The Day of the Doctor(s)

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A brief respite from the rain for photos

A brief respite from the rain for photos

Just recently (two Saturdays ago to be precise), I was back in the UK to attend what would be my formal elevation to doctorhood: a graduation ceremony at the University of York. It brought to an end a long journey, and despite its odd timing – roughly one year after moving to ETH – I was very glad to have attended; a delightful day throughout, from the formalities and speeches to the eating and mingling.

Unrepentantly challenging the stereotypes of computer scientists, the ceremony organisers had us arriving by 8am to be fitted with our robes and bonnets. After the handshaking, near-continuous clapping, and some amusing words from our Chancellor, Greg Dyke, the informal parts of the day began: a lovely reception with the computer science department (bacon butties and Champagne aplenty), an outstanding lunch at Krakatoa, and some evening drinks in London (allegedly for a friend’s birthday, but the celebration was mine to appropriate!).

The majority of PhD students in Britain will graduate in a similar fashion to this, but the protocols followed in the rest of Europe certainly vary quite widely; many institutions not having a centralised ceremony at all (making the robes we wear all the more bemusing). And of course, the differences are not just in the styles and means of graduation; there are many surprising variations between aspects of the PhD programmes themselves.

The Chancellor's favourite handshake that morning? We'll probably never know.

The Chancellor’s favourite handshake that morning? We’ll probably never know.

In Britain, for example, it is not uncommon to commence a PhD immediately after a three-year bachelor’s degree; in Switzerland (and many other countries), a master’s degree is expected. In Britain, tuition fees are to be paid for each and every year of study (albeit often covered by scholarships or sponsorships); in Switzerland, you are hired as a research assistant with a contract, salary, and benefits. In Britain, there is often pressure to finish in as close to three years as possible; in Switzerland, there is time for diversions, side projects, and internships. And then there are the examinations. We in Britain favour the viva: a private, oral examination, that may last several hours, and comes with no guarantee of success. In Switzerland, a PhD defence is open to colleagues, comprises a presentation and several rounds of questioning, with a passing outcome usually presumed from the outset (so much so that the candidate is expected to organise an “apéro” beforehand!). Supervisors, whilst forbidden from partaking in British vivas, are actively examining in Swiss ones (and also have discretion over whether a candidate can defend at all – a serious issue for anyone to whom item (3) of this letter applies).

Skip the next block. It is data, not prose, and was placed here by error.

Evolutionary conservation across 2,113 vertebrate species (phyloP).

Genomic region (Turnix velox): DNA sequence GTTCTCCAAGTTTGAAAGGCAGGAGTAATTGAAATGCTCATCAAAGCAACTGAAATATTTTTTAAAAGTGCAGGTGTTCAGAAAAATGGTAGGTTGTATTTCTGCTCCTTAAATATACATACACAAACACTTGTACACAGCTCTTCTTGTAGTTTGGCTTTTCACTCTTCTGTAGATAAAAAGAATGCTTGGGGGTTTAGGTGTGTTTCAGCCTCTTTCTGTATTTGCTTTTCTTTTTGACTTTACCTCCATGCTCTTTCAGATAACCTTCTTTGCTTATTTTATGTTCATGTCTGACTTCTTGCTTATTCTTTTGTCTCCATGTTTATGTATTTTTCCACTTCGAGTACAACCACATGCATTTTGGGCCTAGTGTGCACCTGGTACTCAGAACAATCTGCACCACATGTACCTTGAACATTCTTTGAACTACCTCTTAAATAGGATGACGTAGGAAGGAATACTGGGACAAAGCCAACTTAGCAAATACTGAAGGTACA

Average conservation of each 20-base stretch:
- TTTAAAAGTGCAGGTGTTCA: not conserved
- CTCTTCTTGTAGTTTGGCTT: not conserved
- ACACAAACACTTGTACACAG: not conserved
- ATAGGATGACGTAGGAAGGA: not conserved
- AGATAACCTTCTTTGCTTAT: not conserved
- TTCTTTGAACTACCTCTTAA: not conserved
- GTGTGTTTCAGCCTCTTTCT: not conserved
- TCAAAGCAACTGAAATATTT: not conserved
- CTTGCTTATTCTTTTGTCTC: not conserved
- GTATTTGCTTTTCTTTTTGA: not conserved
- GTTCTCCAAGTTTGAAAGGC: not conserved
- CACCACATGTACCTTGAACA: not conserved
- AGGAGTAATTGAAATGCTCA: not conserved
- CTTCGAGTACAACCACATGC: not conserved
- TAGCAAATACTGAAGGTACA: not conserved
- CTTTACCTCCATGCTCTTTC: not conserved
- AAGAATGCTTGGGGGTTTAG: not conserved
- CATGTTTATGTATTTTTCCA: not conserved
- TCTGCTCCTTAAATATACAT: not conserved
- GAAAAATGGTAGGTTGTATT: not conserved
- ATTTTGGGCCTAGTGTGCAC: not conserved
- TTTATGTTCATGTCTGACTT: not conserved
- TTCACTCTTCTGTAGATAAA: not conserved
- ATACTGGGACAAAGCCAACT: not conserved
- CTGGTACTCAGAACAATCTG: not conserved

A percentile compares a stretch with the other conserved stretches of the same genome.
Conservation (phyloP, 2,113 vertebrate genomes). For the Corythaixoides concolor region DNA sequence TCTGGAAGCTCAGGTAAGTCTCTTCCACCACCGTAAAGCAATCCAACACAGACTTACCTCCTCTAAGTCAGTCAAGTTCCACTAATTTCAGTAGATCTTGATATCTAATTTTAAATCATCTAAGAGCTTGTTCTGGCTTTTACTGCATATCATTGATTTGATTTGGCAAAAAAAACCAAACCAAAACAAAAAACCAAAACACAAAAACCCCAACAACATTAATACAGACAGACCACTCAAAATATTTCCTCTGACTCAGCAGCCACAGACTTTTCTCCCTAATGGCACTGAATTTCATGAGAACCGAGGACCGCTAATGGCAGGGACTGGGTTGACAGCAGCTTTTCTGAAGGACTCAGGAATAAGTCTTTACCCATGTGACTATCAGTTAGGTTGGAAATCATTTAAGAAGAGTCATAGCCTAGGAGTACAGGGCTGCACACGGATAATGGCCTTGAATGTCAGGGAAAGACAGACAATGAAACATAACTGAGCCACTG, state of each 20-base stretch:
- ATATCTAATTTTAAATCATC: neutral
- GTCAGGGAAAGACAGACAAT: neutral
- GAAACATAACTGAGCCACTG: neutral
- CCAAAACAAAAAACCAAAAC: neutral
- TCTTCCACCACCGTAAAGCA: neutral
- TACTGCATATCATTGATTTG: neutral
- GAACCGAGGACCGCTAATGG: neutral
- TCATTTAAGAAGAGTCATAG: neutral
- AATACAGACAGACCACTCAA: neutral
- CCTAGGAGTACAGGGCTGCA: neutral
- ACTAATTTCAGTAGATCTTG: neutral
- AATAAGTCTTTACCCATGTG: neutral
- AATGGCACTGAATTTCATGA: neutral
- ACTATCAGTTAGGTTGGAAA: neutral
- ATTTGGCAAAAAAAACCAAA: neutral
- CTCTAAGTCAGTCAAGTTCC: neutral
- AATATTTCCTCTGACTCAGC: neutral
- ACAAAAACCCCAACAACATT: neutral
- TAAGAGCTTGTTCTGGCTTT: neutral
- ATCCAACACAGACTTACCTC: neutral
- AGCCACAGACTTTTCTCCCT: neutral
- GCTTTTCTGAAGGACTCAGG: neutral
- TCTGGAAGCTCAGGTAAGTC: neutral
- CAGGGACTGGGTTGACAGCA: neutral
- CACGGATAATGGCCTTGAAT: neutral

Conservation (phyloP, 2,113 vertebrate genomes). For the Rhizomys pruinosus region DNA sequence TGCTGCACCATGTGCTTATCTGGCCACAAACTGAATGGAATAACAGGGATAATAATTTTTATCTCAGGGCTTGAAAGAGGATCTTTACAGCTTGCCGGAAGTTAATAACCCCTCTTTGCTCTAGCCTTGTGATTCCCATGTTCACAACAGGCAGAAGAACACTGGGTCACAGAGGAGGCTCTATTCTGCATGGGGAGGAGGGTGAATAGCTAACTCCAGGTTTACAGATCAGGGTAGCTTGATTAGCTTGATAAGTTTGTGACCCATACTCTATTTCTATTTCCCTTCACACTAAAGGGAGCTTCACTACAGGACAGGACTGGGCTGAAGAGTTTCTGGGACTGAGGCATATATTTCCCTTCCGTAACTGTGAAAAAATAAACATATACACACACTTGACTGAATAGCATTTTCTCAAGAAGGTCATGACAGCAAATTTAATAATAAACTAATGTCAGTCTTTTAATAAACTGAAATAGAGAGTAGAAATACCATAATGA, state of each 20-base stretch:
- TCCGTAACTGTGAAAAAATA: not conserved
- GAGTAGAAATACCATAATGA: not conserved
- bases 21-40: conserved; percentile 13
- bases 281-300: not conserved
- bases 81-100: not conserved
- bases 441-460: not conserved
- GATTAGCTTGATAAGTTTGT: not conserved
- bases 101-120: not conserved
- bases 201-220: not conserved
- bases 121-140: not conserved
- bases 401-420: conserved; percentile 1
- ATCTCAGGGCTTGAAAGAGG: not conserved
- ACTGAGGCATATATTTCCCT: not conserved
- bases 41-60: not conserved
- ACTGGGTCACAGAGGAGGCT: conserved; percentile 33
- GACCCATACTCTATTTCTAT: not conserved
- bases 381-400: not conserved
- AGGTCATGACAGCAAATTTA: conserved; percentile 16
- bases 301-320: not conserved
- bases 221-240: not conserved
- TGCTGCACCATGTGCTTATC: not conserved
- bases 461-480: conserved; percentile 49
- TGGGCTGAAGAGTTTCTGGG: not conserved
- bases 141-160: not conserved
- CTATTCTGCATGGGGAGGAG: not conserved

These observations admittedly arise from my experiences as a computer scientist at York and ETH, and there are many more general ones that can be made. But on the occasion of my graduation, I did find myself reflecting upon this set; just a little. On the one hand, I was certainly chuffed that the British system could facilitate a PhD so “efficiently”. And whilst I never had a contract or the benefits of being an employee, I was never obliged to teach either; it was entirely optional and came with an hourly rate. Yet, on the other hand, I’ve come to envy somewhat the extra time that my colleagues at ETH can exploit. It facilitates side projects, collaborations, internships; time to build a stronger, broader research portfolio, and time simply to learn more about our discipline. Perhaps the best of the best can do all this too within a three-year scholarship; but for me, I was always aware of this pressure, and found myself repeatedly resisting the temptation to diverge too far away from our research plans. If I did it all again (not anytime soon!), this’d be something that I’d want to change.